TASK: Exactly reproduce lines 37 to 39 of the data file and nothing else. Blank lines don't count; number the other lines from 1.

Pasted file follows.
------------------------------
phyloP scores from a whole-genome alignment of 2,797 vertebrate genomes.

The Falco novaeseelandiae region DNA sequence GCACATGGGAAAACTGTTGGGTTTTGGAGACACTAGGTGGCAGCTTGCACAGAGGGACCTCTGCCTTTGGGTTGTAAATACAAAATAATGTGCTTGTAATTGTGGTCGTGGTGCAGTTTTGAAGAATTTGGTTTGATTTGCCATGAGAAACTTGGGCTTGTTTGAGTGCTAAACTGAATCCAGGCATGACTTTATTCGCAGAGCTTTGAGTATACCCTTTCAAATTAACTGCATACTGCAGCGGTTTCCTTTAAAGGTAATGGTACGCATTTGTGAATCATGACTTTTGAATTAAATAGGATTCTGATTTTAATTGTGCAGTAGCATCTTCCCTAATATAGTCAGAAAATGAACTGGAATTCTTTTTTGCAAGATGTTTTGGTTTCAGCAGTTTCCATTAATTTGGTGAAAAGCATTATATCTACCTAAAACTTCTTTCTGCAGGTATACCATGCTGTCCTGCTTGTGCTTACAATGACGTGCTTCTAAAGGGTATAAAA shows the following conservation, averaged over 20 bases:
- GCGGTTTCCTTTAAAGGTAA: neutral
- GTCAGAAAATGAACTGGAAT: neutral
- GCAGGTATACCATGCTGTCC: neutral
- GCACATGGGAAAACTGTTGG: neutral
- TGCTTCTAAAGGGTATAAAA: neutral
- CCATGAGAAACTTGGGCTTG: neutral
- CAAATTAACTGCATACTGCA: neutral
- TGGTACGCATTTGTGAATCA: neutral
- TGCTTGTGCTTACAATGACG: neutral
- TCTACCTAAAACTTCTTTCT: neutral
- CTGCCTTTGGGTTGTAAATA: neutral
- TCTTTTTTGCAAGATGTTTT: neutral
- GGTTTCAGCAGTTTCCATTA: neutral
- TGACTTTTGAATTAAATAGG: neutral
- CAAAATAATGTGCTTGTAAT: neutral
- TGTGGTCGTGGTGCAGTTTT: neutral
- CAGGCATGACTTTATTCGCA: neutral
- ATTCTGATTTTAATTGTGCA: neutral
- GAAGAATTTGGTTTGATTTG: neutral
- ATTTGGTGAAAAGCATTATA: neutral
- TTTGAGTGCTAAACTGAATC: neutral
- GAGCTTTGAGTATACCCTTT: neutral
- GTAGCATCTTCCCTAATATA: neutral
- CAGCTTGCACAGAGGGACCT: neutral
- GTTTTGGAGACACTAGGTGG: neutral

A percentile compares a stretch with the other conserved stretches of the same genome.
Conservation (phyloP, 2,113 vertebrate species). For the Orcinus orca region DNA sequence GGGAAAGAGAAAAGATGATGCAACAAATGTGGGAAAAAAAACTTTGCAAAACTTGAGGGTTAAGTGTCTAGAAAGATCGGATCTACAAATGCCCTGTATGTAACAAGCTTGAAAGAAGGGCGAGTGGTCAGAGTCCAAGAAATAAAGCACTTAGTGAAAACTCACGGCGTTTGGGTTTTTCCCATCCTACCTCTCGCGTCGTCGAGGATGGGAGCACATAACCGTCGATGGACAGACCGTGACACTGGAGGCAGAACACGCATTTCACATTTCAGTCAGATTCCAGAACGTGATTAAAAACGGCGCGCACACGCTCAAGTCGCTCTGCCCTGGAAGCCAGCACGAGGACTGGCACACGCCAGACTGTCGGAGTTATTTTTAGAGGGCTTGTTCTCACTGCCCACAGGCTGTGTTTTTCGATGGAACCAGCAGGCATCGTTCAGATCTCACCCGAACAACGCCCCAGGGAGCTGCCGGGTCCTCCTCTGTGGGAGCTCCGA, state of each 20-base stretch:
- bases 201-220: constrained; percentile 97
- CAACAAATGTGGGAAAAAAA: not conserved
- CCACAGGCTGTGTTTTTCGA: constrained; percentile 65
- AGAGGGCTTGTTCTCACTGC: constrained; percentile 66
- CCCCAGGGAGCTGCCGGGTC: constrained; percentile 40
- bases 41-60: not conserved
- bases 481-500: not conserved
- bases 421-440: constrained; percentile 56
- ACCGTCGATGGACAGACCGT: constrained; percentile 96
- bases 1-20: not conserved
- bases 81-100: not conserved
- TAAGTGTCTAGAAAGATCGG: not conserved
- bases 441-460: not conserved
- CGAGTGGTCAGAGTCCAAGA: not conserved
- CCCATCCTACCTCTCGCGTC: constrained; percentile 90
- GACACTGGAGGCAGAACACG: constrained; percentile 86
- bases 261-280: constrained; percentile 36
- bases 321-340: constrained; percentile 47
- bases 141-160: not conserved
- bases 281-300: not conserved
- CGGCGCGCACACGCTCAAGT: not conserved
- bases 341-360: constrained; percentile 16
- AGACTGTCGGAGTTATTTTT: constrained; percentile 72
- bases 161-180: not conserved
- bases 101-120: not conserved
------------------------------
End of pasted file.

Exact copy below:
- bases 421-440: constrained; percentile 56
- ACCGTCGATGGACAGACCGT: constrained; percentile 96
- bases 1-20: not conserved